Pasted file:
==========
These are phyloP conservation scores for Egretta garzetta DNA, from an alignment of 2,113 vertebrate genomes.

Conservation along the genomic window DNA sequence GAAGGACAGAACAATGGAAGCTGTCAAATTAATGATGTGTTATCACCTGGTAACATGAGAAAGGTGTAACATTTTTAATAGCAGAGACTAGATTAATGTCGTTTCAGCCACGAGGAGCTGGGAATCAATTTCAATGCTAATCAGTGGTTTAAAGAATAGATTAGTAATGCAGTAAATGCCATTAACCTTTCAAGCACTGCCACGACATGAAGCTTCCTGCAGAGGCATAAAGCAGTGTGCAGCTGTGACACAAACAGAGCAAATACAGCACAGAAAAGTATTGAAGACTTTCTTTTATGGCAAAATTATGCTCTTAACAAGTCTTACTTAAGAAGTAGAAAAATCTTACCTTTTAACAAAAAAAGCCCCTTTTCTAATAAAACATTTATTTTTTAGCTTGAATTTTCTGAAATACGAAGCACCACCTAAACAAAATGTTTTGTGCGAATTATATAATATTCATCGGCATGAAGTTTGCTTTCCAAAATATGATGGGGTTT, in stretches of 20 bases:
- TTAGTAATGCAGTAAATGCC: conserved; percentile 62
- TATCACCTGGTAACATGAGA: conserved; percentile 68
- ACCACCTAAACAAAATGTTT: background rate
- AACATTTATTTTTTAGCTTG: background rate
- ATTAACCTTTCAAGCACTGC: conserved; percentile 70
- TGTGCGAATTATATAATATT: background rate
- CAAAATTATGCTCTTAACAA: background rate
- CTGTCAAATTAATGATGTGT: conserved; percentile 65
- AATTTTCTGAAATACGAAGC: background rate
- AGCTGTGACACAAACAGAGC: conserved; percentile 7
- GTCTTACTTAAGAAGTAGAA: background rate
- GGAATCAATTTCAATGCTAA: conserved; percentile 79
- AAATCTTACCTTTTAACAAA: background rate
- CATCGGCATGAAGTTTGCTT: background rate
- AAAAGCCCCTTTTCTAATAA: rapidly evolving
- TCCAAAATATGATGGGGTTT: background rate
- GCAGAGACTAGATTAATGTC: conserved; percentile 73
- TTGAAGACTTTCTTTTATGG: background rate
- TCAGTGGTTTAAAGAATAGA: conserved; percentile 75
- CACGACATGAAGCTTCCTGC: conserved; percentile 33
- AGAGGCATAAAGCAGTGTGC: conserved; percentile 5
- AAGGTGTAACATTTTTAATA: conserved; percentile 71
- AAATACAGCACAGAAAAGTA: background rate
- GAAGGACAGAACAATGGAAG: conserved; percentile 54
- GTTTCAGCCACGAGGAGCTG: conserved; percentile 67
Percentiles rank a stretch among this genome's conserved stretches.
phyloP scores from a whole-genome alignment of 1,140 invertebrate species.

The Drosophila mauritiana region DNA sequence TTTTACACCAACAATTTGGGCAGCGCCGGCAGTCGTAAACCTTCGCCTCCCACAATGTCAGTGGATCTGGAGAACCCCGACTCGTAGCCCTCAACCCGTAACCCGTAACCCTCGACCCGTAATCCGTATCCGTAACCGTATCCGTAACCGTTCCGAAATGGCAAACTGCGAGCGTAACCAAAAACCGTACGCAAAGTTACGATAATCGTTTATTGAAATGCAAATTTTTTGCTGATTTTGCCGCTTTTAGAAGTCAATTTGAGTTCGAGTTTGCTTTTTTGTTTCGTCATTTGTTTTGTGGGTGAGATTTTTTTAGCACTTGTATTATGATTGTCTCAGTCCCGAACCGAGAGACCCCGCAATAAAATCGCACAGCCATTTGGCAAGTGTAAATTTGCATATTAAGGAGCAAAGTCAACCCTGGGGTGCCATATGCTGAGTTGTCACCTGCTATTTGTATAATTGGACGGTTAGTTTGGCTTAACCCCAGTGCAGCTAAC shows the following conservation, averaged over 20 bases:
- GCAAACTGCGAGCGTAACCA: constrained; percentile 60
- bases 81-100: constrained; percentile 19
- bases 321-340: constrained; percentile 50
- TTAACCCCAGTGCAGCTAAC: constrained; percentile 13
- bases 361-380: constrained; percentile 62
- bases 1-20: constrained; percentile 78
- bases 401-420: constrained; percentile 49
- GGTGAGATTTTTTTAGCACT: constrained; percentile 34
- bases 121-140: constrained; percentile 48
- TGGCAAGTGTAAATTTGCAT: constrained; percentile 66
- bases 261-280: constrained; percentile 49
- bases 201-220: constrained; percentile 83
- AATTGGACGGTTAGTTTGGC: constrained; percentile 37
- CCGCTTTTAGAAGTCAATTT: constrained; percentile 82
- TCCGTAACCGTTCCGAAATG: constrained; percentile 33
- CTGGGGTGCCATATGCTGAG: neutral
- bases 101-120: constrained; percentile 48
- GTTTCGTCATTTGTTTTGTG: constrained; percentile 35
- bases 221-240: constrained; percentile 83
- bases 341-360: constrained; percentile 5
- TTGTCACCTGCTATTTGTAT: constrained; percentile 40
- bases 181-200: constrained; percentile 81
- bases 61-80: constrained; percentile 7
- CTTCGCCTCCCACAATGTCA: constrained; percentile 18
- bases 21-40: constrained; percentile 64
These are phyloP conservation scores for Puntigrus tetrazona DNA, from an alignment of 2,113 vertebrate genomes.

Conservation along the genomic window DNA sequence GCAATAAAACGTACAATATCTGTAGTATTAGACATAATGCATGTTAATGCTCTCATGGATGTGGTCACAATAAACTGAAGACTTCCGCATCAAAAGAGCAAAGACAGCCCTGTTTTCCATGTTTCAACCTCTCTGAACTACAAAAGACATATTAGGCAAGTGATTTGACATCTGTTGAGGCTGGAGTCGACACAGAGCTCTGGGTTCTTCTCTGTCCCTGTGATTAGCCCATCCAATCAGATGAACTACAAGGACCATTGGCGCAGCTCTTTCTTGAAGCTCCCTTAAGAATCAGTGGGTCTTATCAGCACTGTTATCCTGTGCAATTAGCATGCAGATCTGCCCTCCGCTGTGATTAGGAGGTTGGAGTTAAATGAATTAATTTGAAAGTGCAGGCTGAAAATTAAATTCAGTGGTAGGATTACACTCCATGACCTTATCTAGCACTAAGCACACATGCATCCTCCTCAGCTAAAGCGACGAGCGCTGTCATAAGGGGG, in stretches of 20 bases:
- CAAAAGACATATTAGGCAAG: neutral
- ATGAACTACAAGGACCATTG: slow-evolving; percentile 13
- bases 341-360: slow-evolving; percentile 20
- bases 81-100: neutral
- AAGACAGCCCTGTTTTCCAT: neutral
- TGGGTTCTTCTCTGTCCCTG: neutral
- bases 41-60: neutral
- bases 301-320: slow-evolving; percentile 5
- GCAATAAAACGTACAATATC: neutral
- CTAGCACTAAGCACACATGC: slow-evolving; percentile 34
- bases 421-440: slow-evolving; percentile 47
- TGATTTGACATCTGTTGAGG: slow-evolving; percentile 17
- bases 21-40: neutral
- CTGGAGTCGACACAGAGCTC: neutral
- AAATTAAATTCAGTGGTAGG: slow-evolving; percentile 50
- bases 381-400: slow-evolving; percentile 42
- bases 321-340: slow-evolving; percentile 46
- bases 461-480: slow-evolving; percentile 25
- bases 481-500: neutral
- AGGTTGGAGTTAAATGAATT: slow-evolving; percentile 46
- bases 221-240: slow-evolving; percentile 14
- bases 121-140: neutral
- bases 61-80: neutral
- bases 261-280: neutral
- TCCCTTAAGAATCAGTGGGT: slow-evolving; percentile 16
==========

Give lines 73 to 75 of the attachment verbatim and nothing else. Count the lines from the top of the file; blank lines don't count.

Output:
- bases 381-400: slow-evolving; percentile 42
- bases 321-340: slow-evolving; percentile 46
- bases 461-480: slow-evolving; percentile 25